Wednesday, March 10, 2010

Art Discussion Month: Simon Spector #1 by Jacen Burrows

[Continuing Art Discussion Month 2010. 31 days, 31 artists, a whole lot of discussion. The explanation behind my choice of comics and the archive can be found here.]

Simon Spector #1. Written by Warren Ellis. Drawn by Jacen Burrows.

Jacen Burrows was the only artist who had worked with Warren Ellis prior to the Apparat books. He hasn't actually worked with him since except doing covers for some of his books. Funny that.

Unlike previous work by Burrows, there are no tones, no shading. It's all strict black and white, which gives his art a different look. It's a lot more empty and spaceous than normal. He purposefully operates in those heavy contrasts here.

Simon Spector is your Doc Savage type. An old nemesis has kidnapped a man to get his attention. He must rescue the man and kill the nemesis. He does this by taking a small pill that makes his brain work faster and better. The transformation he undergoes after taking the pill is some of Burrows's best work. He's not a man with especially kind eyes before, but the crazy look in his eyes after is fantastic.

The visualisation of Spector talking and thinking his way to his nemesis is handled perfectly visually in three pages. The first page has three panels of equal size, all taking up a third of the page, stretched right across. We see Spector from the shoulders up, he tilted, looking off to his left/our right. He never moves, but the backgrounds change as he goes from a wide map to a closer one to a specific view of an area. On the second page, it's again divided into three tiers, the top two with two panels each, the bottom one with a page-wide panel. The first four panels are all profile views of Spector, all the exact same, again with shifting backgrounds to match up with what he saying. The final one shows him standing, cars speeding behind him, him looking badass and cool as he says, "YOU'RE INSANE AND I'M SUPERSANE. / I ALWAYS THINK FASTER THAN YOU." The third page has six panels, two per tier (notice how it went from three to four to six), we see Spector's head from just below the chin to partway up his forehead. His head is on the left-hand side of the panel and we only see half of it. Heavy shadows, eyes mostly white except for a purposeful pupil dot. Again, backgrounds change. The shadows get heavier as we progress, and we get closer to Spector, leading to the fourth page where it switches to a splash, pulled away from Spector, looking down on him, him facing away from us... he's in his library/study/thinking room, books scattered on the floor, computers and all sorts of other tech around, the whole thing arranged in a circle. Very few shadows, very white: the clarity of knowing where his prey is. He's figured it out. He has seen the light.

Burrows's style leans towards realism with a European influence in the faces. He uses clean, thin lines, but with a lot of shadows in this issue. A fight later takes places mostly in a dark room and allows Burrows to play with light and shadows quite a bit. The fight is choreographed wonderfully, using these big meat hooks hanging from the ceiling. Very interesting visual with Spector in his white suit fighting this roided out moron, using the hooks for leverage and as weapons, unless he uses brass knuckles with these big spiked claws on them to end the fight.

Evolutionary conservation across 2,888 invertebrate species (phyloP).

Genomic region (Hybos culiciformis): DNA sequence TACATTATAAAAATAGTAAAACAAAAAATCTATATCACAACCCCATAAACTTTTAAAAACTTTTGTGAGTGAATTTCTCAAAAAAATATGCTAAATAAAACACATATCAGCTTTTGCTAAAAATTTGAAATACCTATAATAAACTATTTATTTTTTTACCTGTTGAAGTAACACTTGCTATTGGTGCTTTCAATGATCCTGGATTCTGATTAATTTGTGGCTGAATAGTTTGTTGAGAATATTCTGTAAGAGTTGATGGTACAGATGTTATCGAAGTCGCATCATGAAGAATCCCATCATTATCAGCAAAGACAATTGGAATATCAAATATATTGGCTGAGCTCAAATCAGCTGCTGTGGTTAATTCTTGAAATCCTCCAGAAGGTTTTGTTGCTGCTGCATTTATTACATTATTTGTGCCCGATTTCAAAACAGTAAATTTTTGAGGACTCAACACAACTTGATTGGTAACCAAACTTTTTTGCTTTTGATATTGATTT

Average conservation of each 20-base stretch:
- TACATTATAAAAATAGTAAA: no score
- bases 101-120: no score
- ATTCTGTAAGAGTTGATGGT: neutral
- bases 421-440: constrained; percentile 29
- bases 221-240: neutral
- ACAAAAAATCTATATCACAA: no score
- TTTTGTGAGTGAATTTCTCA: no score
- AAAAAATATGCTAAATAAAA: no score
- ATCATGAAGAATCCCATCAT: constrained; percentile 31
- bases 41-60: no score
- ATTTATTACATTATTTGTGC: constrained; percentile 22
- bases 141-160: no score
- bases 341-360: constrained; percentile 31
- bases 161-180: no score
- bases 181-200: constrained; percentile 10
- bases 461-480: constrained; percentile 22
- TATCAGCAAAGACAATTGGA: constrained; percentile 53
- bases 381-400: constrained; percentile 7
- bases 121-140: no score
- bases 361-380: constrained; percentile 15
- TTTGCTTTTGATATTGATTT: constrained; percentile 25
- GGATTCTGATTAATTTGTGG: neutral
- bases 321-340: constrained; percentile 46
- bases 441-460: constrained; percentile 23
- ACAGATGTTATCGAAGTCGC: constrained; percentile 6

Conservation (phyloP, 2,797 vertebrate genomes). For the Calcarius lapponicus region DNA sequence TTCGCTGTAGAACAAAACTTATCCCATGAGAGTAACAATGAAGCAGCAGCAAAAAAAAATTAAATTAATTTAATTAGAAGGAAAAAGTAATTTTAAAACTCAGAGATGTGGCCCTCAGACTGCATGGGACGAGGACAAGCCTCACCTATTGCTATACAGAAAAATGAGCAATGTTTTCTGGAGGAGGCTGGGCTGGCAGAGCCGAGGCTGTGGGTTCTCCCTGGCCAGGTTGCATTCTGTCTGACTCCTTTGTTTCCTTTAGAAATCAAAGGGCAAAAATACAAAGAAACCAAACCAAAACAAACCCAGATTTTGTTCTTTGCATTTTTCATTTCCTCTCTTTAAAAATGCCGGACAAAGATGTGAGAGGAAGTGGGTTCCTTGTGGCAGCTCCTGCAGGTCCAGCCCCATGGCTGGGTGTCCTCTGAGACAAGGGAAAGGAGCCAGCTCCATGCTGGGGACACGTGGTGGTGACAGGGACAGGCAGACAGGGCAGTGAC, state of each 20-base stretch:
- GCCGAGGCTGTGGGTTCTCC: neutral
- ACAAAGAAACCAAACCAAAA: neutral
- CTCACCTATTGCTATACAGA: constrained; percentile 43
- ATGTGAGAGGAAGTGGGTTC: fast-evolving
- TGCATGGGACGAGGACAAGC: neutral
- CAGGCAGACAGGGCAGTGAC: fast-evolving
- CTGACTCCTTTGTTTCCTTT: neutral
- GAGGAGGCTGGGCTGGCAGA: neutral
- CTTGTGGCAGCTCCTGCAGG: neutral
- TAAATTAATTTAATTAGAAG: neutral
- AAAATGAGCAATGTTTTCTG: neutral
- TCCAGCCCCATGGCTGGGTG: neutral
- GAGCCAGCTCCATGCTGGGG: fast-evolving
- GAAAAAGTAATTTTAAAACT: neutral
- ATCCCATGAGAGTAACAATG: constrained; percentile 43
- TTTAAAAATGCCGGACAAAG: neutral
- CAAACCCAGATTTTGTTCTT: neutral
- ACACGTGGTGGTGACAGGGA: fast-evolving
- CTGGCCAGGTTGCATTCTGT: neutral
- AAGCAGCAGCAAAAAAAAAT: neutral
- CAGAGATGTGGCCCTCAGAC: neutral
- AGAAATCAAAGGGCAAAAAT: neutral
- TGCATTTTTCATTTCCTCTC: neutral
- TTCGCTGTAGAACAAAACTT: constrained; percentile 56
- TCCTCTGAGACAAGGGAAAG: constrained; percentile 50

The confrontation with Christos (the bad guy) is brief and done well. Christos is confined to a wheelchair, faced scarred to shit, computer speaking for him, gun trained at the kidnapped man (the hand holding the gun the only part of his body he can control). It's a stand-off that concludes with Spector shooting him in the head. Great comic timing by Ellis and Burrows as Christos even says "I. MEAN. WHAT. ELSE. CAN. YOU. DO. QUESTION MARK. / SHOOT. A. PARALYZED. CRIPPLE. IN. HIS. WHEELCHAIR. QUESTION MARK." and Spector responds (as he look straight him, his gun held out, head lowered slightly so his eyes are focused just below his brow) "WELL, YEAH." We then see this shot of Christos's face that is oddly funny as he looks stunned despite his face not looking any different than before. He can't move his face or change his expression, but it still looks like he's thinking "oh shit" before the next panel where his head explodes.

There are two main thrusts to this comic: Spector finding Christos by thinking and the fight with the meathooks. One goes from light to dark to light, a pattern the other one follows somewhat. However, Burrows really uses these big, broad backgrounds, endless whites and blacks it seems. His art has a real sense of space and scope here. It's an approach I haven't seen him use elsewhere.

And so concludes the Apparat Singles Club. Tomorrow, we kick off twelve days of Global Frequency with Garry Leach.